Well, they have officially shown the Nintendo Revolution controller. Here it is:
So yeah, that's the controller. The remote. As you can see, they seem to be going with white as opposed to the black that was shown at E3.. Very iPod-inspired.
[b]Main Controller Features[/b]
[*][b]3D Pointing.[/b] Sensors understand up, down, left, right, forward and backward.
[*][b]Tilt Sensitive.[/b] Controller can be rotated or rolled from side-to-side.
[*][b]Buttons Included.[/b] Has a trigger on its backside, face buttons, and a D-Pad.
[*][b]Multifunctional.[/b] Has an expansion port which can be used with different types of controller peripherals. Analog stick with two trigger buttons planned for left hand.
[*][b]Wireless.[/b] Totally wire-free. Currently there are no details on the max distance, source or power, or otherwise.
[*][b]Rumble Built-in.[/b] Included as a standard in all the controllers.[/quote]
[b]Demo #1: Point and Shoot[/b]
Like a laser pointer, the main controller was used to move a simple cursor on the TV screen and shoot square blocks for points. It was simple, merely colored lines in 2D, but effective. It was easy to get a feel for just how sensitive the device is -- it responded to all the movements quickly and smoothly. We did feel the need to use two hands, however, to steady it and improve accuracy, but that only lends to the idea of just how sensitive it is.
[b]Demo #2: Fishing[/b]
Much more advanced than just a simple cursor, this revealed how the controller can navigate a 3D space, moving an object on the TV screen not only left, right, up, and down, but also forward and backwards with depth. Users simply use the hand cursor on the screen to pick up a fishing pole and dip its line into a pond full of fish. Like nearly all of the demos, this was very crude, so don't go imaging even fishing on the Ocarina of Time level -- this was like a coloring book with flat fish in the water. The visual medium wasn't the point, though. It was pretty intuitive to just reach forward with our virtual hand, pick up the rod, and then dip the hook into the pond and dangle it there. When a fish finally bit, the remote rumbled, which was the cue to tug back on the controller to catch it. As it was only a prototype controller, it was wired because rumble was not in the wireless versions yet.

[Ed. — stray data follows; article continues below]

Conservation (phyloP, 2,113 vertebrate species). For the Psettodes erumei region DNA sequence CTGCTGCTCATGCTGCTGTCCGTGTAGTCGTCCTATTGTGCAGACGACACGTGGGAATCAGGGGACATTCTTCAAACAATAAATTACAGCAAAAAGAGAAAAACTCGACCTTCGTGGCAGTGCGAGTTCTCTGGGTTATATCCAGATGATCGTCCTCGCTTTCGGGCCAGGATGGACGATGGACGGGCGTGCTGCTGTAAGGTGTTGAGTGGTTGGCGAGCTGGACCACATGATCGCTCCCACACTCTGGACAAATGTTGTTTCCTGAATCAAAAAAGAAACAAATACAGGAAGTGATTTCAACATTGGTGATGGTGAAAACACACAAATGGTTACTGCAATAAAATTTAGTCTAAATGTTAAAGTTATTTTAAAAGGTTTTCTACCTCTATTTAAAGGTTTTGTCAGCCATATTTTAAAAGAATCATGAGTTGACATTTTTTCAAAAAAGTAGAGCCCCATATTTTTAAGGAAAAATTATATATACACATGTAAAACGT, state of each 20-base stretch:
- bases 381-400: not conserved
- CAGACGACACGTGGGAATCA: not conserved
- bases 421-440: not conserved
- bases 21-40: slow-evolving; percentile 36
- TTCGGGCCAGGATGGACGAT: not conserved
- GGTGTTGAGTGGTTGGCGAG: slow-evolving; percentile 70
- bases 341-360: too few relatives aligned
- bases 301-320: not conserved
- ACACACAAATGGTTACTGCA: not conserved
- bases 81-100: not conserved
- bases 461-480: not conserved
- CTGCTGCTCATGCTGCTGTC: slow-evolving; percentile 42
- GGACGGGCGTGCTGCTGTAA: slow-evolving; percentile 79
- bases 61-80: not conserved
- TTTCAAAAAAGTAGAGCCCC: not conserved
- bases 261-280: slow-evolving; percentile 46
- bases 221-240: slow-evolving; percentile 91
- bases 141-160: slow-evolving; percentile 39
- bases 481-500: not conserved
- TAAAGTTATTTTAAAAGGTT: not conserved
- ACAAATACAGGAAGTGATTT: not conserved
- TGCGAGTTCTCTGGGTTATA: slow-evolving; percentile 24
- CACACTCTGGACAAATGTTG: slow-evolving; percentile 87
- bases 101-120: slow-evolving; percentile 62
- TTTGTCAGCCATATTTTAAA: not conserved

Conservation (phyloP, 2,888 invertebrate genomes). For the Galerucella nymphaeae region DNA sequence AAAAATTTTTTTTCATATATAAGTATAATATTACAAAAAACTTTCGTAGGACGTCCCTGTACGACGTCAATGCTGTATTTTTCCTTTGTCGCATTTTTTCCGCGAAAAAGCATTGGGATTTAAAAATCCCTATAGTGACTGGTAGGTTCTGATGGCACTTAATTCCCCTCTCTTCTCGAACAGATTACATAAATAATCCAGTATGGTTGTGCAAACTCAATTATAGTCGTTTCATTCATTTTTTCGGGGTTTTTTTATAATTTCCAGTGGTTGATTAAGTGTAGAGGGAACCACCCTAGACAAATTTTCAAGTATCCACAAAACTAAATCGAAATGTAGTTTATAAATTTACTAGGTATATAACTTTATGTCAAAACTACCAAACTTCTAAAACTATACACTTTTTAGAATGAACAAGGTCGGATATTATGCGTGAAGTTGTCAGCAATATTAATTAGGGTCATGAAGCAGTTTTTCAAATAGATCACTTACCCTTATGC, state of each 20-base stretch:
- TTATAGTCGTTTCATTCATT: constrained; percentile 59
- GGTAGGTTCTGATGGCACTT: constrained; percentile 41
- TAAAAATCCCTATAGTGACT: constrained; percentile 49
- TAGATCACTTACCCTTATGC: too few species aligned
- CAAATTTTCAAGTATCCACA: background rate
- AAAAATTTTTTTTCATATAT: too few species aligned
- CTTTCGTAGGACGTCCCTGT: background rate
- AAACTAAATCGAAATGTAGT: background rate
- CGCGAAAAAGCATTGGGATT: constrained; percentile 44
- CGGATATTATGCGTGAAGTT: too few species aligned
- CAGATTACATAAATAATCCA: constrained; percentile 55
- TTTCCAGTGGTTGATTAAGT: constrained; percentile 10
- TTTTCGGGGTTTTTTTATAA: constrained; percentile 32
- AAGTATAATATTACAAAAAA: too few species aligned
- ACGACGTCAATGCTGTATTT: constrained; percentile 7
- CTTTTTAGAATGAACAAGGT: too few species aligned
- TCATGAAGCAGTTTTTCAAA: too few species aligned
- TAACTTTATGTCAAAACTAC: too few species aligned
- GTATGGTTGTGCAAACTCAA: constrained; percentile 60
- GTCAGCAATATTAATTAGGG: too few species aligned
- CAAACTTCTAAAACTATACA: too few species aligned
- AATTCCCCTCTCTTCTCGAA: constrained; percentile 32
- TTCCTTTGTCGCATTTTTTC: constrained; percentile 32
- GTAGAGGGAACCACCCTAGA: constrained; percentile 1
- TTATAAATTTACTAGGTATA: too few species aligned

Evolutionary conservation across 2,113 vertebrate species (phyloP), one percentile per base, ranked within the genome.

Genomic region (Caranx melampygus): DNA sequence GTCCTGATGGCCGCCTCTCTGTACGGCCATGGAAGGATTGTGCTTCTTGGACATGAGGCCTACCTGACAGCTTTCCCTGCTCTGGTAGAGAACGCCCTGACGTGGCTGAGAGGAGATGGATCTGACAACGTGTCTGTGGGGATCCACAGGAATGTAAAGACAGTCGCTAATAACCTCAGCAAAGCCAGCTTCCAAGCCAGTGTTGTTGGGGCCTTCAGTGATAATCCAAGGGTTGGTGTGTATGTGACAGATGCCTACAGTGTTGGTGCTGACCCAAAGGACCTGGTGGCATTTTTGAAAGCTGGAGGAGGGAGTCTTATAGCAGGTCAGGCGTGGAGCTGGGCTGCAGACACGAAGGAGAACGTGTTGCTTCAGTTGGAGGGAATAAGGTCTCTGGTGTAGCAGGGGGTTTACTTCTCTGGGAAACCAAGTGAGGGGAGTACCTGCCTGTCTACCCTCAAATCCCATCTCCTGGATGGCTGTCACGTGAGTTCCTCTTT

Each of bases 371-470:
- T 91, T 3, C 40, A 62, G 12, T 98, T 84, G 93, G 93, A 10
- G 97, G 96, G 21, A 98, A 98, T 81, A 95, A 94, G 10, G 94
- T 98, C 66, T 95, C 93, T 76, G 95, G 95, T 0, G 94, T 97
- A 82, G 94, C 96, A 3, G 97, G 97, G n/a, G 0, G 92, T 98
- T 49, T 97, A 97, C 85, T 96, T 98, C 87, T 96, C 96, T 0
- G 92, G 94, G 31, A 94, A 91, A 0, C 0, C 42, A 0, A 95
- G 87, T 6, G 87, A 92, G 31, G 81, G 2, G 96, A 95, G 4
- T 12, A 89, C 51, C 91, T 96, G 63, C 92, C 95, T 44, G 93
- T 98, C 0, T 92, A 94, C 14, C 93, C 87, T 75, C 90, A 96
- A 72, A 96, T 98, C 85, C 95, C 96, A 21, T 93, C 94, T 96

[b]Demo #3: Shock Stick[/b]
Like the first, this was to show how you can point and move something. It was a bit like the board game Operation, only instead of navigating tweezers you navigated a rotating stick through a two-dimensional cave. The skill was to keep a steady hand, collect coins, and don't hit the walls. Small springboards on the side would change the direction of the spin of the stick, which aided in creating a strategy for navigating around things.
[b]Demo #4: Air Hockey[/b]
This blended basic pointing with something new: twisting. As you might imagine, players hit a puck back and forth by maneuvering their "hockey sticks" with the controller. The catch was that by twisting your wrist, left or right, you could angle the stick to send the puck in another direction. Twisting, in addition to hitting was actually pretty difficult in this demo. It worked to a point, but it also lacked the intuitiveness that a real table would have. It seemed mainly aimed at familiarizing us with the notion of twisting the remote to turn things.
[b]Demo #5: Basketball[/b]
Again, this focused on laser pointer style controls. The game was to simply move a basketball around on the court, not by bouncing it, but instead dragging it by pressing the B-trigger in back of the remote to create an indent. The ball rolled into the crevice, and you could drag it towards the hoops. Then, with the A-button, you could reverse the indent, creating a hill and pop the ball upwards toward the hoop. It was a simple two-player game, but worked to show off the sensitivity of the cursor and how it was interacting with another player in the same space. Surprisingly, it was easy to keep track of where you were on the court, allowing for blocks and steals.
[b]Demo #6: Toy Plane[/b]